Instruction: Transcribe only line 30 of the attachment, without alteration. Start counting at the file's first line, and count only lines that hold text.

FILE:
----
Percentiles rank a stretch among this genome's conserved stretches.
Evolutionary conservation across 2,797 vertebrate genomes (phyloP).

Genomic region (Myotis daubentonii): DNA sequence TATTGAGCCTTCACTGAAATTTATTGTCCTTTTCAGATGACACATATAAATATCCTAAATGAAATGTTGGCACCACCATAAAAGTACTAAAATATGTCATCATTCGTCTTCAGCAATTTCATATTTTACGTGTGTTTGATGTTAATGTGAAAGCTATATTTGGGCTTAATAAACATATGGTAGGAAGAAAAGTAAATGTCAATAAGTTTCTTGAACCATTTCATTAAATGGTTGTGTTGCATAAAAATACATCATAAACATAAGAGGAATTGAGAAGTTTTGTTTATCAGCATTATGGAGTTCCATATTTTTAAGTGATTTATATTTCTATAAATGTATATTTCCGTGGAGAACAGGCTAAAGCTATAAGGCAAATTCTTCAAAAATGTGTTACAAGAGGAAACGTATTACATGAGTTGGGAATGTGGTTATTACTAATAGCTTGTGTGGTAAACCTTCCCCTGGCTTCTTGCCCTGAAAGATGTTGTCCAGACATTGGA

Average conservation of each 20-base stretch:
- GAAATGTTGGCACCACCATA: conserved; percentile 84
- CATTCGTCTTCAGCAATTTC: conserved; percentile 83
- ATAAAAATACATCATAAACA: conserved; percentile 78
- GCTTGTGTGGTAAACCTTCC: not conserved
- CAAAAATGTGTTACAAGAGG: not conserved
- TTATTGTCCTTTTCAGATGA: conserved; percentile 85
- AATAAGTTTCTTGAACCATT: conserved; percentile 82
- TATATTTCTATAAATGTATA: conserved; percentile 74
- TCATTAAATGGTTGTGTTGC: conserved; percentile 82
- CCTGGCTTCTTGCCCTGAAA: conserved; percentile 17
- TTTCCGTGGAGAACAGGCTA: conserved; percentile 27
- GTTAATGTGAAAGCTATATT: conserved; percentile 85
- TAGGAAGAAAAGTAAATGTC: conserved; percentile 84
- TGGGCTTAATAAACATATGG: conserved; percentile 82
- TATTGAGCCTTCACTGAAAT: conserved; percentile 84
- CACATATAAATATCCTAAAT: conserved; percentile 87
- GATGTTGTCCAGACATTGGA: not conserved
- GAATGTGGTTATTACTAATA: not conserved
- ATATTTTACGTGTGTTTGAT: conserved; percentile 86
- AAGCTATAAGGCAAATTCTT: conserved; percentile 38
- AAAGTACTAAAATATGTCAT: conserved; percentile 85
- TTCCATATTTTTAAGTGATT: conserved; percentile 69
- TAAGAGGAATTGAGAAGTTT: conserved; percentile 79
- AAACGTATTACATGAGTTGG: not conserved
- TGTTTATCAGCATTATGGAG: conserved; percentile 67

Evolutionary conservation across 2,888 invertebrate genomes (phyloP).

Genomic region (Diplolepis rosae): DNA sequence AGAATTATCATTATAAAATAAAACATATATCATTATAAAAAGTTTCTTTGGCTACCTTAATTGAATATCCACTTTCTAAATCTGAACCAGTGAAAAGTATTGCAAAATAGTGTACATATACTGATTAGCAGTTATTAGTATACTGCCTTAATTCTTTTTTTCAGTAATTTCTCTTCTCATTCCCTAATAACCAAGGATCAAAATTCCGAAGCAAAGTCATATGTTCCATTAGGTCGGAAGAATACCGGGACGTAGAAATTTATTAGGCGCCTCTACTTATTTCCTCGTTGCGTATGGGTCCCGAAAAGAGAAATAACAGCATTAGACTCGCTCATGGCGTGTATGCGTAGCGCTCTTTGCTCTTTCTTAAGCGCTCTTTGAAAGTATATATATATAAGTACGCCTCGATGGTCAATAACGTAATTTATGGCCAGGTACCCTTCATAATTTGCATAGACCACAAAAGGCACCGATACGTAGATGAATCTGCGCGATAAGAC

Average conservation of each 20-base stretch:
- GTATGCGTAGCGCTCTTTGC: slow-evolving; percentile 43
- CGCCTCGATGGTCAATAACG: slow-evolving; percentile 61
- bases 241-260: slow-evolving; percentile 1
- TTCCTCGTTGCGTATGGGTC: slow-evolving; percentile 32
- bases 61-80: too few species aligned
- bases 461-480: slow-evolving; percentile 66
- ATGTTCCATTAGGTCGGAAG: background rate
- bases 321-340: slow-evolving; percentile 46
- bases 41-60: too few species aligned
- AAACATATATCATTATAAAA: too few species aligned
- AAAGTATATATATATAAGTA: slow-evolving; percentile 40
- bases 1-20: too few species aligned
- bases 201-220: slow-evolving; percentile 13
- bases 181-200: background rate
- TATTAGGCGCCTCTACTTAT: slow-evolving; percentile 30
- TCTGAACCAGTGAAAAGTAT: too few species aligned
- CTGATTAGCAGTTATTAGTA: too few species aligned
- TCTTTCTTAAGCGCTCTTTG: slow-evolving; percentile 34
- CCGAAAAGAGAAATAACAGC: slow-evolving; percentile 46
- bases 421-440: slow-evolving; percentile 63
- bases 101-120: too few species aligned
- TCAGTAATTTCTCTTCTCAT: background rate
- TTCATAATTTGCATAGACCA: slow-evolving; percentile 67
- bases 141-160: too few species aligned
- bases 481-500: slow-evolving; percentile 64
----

Evolutionary conservation across 2,888 invertebrate genomes (phyloP).